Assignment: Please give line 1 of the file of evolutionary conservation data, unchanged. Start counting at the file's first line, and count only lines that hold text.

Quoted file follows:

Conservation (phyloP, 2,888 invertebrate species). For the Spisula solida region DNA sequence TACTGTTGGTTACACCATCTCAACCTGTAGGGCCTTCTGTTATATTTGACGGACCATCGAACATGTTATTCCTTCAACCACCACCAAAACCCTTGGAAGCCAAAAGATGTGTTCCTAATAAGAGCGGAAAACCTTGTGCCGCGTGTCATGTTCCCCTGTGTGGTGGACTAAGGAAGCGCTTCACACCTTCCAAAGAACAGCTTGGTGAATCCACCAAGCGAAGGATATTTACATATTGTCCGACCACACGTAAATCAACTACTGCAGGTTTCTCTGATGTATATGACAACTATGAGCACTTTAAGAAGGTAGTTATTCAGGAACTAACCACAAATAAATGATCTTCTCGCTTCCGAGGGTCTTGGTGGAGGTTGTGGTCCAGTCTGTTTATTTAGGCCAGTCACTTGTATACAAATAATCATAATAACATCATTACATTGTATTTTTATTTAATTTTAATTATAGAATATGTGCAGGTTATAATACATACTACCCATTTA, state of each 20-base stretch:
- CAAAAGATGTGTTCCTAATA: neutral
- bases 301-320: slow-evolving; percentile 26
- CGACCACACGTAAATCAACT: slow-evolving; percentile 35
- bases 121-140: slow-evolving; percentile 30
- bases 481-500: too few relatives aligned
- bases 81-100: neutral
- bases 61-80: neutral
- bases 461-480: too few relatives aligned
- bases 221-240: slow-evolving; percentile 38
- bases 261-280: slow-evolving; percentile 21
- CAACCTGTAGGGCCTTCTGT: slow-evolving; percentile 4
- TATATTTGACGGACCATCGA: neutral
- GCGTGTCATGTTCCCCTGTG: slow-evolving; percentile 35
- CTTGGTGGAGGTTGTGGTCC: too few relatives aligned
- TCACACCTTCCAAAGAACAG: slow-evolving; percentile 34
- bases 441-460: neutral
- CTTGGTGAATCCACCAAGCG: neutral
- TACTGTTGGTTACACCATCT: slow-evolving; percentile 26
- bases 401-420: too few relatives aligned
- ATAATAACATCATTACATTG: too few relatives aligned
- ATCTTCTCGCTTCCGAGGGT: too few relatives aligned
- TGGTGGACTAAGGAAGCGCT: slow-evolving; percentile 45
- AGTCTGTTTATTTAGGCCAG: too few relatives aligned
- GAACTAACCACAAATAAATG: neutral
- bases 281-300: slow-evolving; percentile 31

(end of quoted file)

Conservation (phyloP, 2,888 invertebrate species). For the Spisula solida region DNA sequence TACTGTTGGTTACACCATCTCAACCTGTAGGGCCTTCTGTTATATTTGACGGACCATCGAACATGTTATTCCTTCAACCACCACCAAAACCCTTGGAAGCCAAAAGATGTGTTCCTAATAAGAGCGGAAAACCTTGTGCCGCGTGTCATGTTCCCCTGTGTGGTGGACTAAGGAAGCGCTTCACACCTTCCAAAGAACAGCTTGGTGAATCCACCAAGCGAAGGATATTTACATATTGTCCGACCACACGTAAATCAACTACTGCAGGTTTCTCTGATGTATATGACAACTATGAGCACTTTAAGAAGGTAGTTATTCAGGAACTAACCACAAATAAATGATCTTCTCGCTTCCGAGGGTCTTGGTGGAGGTTGTGGTCCAGTCTGTTTATTTAGGCCAGTCACTTGTATACAAATAATCATAATAACATCATTACATTGTATTTTTATTTAATTTTAATTATAGAATATGTGCAGGTTATAATACATACTACCCATTTA, state of each 20-base stretch: